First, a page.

Introduction to the Philosophy of History

Introduction to the Philosophy of History

Spring Semester
Dr. Ori Rotlevy
orotlevy@gmail.com
Office Hours: By appointment

 

Short description:

Is there an essential connection between the contingent events of history and the eternal truths philosophy seeks? Until the eighteenth century the answer to this question, if it were raised at all, would probably be negative. Yet starting from that period we find a great interest in the relations between the two fields, to the extent that it is hard to think of certain forms of philosophy—particularly those labeled “continental”—without this relation in mind. In this light, the course will examine major issues in the philosophical contemplation of history: the significance of history as a field of moral progress; the strive towards objectivity vs. the subjective character of memory; and history as a political battlefield for the redemption of the past and the liberation of the present. Readings will begin with Immanuel Kant and G. W. F. Hegel, continue with Leopold Von Ranke and Friedrich Nietzsche, and end with Walter Benjamin. The course will also include a tour to Jaffa, in which we will hear two different historical narratives of the city, which will serve as a springboard for a philosophical examination of a concrete struggle over history.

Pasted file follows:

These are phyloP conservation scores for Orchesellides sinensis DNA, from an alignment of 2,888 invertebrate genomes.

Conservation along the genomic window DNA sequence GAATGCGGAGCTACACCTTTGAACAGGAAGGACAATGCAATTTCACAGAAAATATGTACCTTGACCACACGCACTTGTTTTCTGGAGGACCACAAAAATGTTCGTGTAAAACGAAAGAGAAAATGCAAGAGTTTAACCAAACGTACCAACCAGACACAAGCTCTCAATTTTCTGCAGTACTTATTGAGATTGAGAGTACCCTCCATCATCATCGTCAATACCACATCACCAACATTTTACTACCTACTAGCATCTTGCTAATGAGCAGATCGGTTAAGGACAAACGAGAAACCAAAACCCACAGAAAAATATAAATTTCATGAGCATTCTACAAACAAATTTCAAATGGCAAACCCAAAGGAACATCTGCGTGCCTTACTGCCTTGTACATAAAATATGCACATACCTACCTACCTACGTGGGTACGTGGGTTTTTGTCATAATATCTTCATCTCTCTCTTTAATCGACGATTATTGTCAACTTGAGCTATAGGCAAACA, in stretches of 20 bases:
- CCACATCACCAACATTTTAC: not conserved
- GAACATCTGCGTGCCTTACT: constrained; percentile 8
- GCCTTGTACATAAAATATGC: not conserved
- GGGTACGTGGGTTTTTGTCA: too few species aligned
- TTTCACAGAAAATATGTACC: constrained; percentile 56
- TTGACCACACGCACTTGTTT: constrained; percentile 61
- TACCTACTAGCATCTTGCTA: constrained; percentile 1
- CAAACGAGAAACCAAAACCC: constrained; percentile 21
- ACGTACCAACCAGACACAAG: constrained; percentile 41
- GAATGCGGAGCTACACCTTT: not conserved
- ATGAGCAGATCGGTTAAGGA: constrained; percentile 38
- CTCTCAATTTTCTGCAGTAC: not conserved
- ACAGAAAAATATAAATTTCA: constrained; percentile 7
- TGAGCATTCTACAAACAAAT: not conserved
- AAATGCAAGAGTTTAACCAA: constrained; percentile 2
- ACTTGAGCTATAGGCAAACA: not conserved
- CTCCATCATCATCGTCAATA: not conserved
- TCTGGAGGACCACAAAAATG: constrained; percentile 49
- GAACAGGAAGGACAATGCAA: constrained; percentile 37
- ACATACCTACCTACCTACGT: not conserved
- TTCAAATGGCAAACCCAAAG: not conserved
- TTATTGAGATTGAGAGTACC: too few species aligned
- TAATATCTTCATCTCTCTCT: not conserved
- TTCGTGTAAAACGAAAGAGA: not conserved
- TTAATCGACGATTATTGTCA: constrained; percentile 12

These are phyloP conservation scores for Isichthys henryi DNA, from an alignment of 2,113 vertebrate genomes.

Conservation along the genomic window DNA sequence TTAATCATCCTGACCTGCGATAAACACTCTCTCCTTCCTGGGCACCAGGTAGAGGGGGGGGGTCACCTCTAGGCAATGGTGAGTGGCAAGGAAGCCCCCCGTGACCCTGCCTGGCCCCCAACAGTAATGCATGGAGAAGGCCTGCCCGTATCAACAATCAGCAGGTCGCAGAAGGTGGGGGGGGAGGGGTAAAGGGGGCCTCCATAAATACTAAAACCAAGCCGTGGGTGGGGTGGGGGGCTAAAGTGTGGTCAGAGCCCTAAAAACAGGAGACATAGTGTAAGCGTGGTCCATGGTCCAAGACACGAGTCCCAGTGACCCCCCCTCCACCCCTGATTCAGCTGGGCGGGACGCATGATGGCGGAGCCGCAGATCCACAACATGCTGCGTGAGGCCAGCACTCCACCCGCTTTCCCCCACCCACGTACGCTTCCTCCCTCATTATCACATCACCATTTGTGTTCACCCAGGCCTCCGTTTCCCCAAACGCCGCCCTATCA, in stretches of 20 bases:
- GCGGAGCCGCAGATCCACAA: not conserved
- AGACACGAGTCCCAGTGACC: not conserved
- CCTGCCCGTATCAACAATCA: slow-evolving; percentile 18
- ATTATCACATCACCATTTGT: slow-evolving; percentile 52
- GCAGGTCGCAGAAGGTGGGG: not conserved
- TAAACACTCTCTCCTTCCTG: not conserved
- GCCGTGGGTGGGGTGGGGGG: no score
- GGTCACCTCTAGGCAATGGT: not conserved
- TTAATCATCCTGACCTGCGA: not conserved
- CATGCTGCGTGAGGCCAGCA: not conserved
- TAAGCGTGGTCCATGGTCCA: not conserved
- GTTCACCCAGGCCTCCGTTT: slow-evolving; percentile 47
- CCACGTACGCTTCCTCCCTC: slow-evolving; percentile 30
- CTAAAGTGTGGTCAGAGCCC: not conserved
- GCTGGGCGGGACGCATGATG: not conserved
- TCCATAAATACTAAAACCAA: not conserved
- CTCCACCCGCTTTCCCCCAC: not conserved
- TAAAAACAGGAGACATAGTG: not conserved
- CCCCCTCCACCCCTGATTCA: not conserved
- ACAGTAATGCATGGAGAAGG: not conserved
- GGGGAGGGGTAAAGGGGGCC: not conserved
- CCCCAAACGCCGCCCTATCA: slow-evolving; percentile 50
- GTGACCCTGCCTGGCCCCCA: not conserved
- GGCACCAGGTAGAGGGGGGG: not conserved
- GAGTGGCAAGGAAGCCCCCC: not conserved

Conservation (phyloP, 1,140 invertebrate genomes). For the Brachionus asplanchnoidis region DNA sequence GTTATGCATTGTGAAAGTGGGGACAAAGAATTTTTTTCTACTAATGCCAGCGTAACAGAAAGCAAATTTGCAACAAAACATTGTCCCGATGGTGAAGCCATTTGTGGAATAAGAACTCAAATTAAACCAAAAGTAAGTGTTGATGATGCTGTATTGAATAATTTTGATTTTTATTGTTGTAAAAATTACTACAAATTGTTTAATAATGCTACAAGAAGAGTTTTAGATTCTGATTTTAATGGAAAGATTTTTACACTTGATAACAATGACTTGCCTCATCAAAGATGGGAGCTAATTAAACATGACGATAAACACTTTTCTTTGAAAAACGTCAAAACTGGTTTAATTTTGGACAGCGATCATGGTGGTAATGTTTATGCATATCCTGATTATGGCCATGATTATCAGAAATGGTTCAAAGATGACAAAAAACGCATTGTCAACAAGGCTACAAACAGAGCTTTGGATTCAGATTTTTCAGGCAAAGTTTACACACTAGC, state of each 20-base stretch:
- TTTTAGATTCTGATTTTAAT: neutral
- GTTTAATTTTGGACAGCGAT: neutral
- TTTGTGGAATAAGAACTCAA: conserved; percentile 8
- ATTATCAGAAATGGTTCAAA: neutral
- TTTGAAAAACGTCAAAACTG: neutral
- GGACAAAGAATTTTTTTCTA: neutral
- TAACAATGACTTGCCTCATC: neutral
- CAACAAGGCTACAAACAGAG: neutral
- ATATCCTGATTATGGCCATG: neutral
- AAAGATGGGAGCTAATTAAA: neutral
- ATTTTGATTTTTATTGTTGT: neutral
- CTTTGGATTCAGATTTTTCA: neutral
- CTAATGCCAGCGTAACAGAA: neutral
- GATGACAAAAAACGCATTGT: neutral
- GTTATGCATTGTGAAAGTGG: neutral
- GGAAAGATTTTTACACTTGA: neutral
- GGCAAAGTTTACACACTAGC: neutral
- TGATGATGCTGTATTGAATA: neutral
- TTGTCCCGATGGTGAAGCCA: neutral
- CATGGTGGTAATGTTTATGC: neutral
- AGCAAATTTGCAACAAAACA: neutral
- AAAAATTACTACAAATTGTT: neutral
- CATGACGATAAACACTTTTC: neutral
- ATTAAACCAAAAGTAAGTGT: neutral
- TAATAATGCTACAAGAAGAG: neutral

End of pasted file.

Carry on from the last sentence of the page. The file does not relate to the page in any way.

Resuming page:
Assessment:

Mid Term: Short paper (2 pages; 15% of final grade)

Final requirement: Final paper (6 pages; 85% of final grade) 

 

Attendance: 

Attendance is mandatory. Students are permitted a maximum of three unexcused absences without penalty. Any additional absences will affect the final grade and may result in failure of the course. Pay attention that the tour to Jaffa – scheduled to 5/5/19 6:30 PM – 9:30 PM – is obligatory. Students who will be unable to attend for justified reasons will be required to hand out a 3 pages paper on the history of certain sites in Jaffa.   

 

Academic conduct:

Plagiarism is taken extremely seriously. Any instance of academic misconduct which includes: submitting someone else’s work as your own; failure to accurately cite sources; taking words from another source without using quotation marks; submission of work for which you have previously received credit; working in a group for individual assignments; using unauthorized materials in an exam and sharing your work with other students, will result in failure of the assignment and will likely lead to further disciplinary measures.

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